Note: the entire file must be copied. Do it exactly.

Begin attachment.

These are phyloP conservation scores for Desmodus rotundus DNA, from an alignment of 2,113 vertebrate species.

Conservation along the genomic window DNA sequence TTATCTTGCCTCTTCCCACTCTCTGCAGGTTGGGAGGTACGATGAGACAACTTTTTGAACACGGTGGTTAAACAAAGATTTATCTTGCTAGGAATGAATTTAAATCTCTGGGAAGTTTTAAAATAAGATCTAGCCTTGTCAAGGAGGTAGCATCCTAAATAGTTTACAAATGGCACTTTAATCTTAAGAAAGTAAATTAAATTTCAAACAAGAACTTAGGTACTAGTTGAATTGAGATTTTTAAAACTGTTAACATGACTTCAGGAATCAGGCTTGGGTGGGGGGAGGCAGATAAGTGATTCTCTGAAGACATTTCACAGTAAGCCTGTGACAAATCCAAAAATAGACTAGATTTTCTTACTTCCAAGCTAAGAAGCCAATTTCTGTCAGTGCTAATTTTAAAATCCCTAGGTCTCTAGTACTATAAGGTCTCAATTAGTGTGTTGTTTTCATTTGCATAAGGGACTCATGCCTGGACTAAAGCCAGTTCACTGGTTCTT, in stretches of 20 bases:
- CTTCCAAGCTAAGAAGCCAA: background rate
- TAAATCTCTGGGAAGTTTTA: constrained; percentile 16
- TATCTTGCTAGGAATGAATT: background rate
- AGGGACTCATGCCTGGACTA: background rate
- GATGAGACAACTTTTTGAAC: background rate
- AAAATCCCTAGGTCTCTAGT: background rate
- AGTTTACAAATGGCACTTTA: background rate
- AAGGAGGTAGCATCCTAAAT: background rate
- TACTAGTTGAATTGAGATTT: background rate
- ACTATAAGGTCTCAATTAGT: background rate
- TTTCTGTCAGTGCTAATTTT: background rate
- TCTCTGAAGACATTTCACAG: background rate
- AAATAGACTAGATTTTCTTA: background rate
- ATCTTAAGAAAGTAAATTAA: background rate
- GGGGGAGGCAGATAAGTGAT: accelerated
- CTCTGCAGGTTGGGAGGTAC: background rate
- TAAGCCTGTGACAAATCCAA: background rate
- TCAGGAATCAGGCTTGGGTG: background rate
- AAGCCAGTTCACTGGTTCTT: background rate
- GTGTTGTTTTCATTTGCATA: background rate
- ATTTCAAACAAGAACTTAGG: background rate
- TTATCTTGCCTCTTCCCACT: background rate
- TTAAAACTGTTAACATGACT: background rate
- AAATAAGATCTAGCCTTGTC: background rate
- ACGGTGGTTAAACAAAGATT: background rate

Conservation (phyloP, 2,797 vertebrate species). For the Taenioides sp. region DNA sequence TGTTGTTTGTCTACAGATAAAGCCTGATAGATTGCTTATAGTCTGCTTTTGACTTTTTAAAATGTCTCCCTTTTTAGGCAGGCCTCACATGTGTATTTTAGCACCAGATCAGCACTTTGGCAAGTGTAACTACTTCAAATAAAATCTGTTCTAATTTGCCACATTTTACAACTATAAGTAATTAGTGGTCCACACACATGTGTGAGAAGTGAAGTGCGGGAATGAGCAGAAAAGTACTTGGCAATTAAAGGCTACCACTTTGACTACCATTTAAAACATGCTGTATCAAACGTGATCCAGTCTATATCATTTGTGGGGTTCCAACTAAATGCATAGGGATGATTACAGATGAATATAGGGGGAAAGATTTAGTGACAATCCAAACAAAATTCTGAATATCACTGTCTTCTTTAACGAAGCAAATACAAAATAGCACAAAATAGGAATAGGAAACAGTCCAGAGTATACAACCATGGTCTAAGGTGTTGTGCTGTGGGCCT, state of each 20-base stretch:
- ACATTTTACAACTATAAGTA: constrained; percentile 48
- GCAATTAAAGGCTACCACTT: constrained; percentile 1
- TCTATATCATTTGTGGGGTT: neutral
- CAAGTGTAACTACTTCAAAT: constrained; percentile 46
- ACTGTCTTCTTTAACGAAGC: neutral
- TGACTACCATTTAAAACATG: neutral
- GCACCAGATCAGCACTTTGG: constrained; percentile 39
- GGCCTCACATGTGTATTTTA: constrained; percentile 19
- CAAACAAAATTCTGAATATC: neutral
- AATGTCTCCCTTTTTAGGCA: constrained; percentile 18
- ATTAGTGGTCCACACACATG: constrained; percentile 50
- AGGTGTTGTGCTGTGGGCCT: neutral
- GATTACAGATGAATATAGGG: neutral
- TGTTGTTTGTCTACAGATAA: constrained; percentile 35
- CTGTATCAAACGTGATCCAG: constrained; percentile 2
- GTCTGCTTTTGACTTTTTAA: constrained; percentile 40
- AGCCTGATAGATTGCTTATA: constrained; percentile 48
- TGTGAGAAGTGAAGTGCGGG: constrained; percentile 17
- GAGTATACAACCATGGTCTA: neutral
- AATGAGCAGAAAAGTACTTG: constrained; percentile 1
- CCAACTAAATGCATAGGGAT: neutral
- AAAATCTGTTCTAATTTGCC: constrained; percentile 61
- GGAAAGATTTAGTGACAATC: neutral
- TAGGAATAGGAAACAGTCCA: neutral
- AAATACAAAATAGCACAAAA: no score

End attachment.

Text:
These are phyloP conservation scores for Desmodus rotundus DNA, from an alignment of 2,113 vertebrate species.

Conservation along the genomic window DNA sequence TTATCTTGCCTCTTCCCACTCTCTGCAGGTTGGGAGGTACGATGAGACAACTTTTTGAACACGGTGGTTAAACAAAGATTTATCTTGCTAGGAATGAATTTAAATCTCTGGGAAGTTTTAAAATAAGATCTAGCCTTGTCAAGGAGGTAGCATCCTAAATAGTTTACAAATGGCACTTTAATCTTAAGAAAGTAAATTAAATTTCAAACAAGAACTTAGGTACTAGTTGAATTGAGATTTTTAAAACTGTTAACATGACTTCAGGAATCAGGCTTGGGTGGGGGGAGGCAGATAAGTGATTCTCTGAAGACATTTCACAGTAAGCCTGTGACAAATCCAAAAATAGACTAGATTTTCTTACTTCCAAGCTAAGAAGCCAATTTCTGTCAGTGCTAATTTTAAAATCCCTAGGTCTCTAGTACTATAAGGTCTCAATTAGTGTGTTGTTTTCATTTGCATAAGGGACTCATGCCTGGACTAAAGCCAGTTCACTGGTTCTT, in stretches of 20 bases:
- CTTCCAAGCTAAGAAGCCAA: background rate
- TAAATCTCTGGGAAGTTTTA: constrained; percentile 16
- TATCTTGCTAGGAATGAATT: background rate
- AGGGACTCATGCCTGGACTA: background rate
- GATGAGACAACTTTTTGAAC: background rate
- AAAATCCCTAGGTCTCTAGT: background rate
- AGTTTACAAATGGCACTTTA: background rate
- AAGGAGGTAGCATCCTAAAT: background rate
- TACTAGTTGAATTGAGATTT: background rate
- ACTATAAGGTCTCAATTAGT: background rate
- TTTCTGTCAGTGCTAATTTT: background rate
- TCTCTGAAGACATTTCACAG: background rate
- AAATAGACTAGATTTTCTTA: background rate
- ATCTTAAGAAAGTAAATTAA: background rate
- GGGGGAGGCAGATAAGTGAT: accelerated
- CTCTGCAGGTTGGGAGGTAC: background rate
- TAAGCCTGTGACAAATCCAA: background rate
- TCAGGAATCAGGCTTGGGTG: background rate
- AAGCCAGTTCACTGGTTCTT: background rate
- GTGTTGTTTTCATTTGCATA: background rate
- ATTTCAAACAAGAACTTAGG: background rate
- TTATCTTGCCTCTTCCCACT: background rate
- TTAAAACTGTTAACATGACT: background rate
- AAATAAGATCTAGCCTTGTC: background rate
- ACGGTGGTTAAACAAAGATT: background rate

Conservation (phyloP, 2,797 vertebrate species). For the Taenioides sp. region DNA sequence TGTTGTTTGTCTACAGATAAAGCCTGATAGATTGCTTATAGTCTGCTTTTGACTTTTTAAAATGTCTCCCTTTTTAGGCAGGCCTCACATGTGTATTTTAGCACCAGATCAGCACTTTGGCAAGTGTAACTACTTCAAATAAAATCTGTTCTAATTTGCCACATTTTACAACTATAAGTAATTAGTGGTCCACACACATGTGTGAGAAGTGAAGTGCGGGAATGAGCAGAAAAGTACTTGGCAATTAAAGGCTACCACTTTGACTACCATTTAAAACATGCTGTATCAAACGTGATCCAGTCTATATCATTTGTGGGGTTCCAACTAAATGCATAGGGATGATTACAGATGAATATAGGGGGAAAGATTTAGTGACAATCCAAACAAAATTCTGAATATCACTGTCTTCTTTAACGAAGCAAATACAAAATAGCACAAAATAGGAATAGGAAACAGTCCAGAGTATACAACCATGGTCTAAGGTGTTGTGCTGTGGGCCT, state of each 20-base stretch:
- ACATTTTACAACTATAAGTA: constrained; percentile 48
- GCAATTAAAGGCTACCACTT: constrained; percentile 1
- TCTATATCATTTGTGGGGTT: neutral
- CAAGTGTAACTACTTCAAAT: constrained; percentile 46
- ACTGTCTTCTTTAACGAAGC: neutral
- TGACTACCATTTAAAACATG: neutral
- GCACCAGATCAGCACTTTGG: constrained; percentile 39
- GGCCTCACATGTGTATTTTA: constrained; percentile 19
- CAAACAAAATTCTGAATATC: neutral
- AATGTCTCCCTTTTTAGGCA: constrained; percentile 18
- ATTAGTGGTCCACACACATG: constrained; percentile 50
- AGGTGTTGTGCTGTGGGCCT: neutral
- GATTACAGATGAATATAGGG: neutral
- TGTTGTTTGTCTACAGATAA: constrained; percentile 35
- CTGTATCAAACGTGATCCAG: constrained; percentile 2
- GTCTGCTTTTGACTTTTTAA: constrained; percentile 40
- AGCCTGATAGATTGCTTATA: constrained; percentile 48
- TGTGAGAAGTGAAGTGCGGG: constrained; percentile 17
- GAGTATACAACCATGGTCTA: neutral
- AATGAGCAGAAAAGTACTTG: constrained; percentile 1
- CCAACTAAATGCATAGGGAT: neutral
- AAAATCTGTTCTAATTTGCC: constrained; percentile 61
- GGAAAGATTTAGTGACAATC: neutral
- TAGGAATAGGAAACAGTCCA: neutral
- AAATACAAAATAGCACAAAA: no score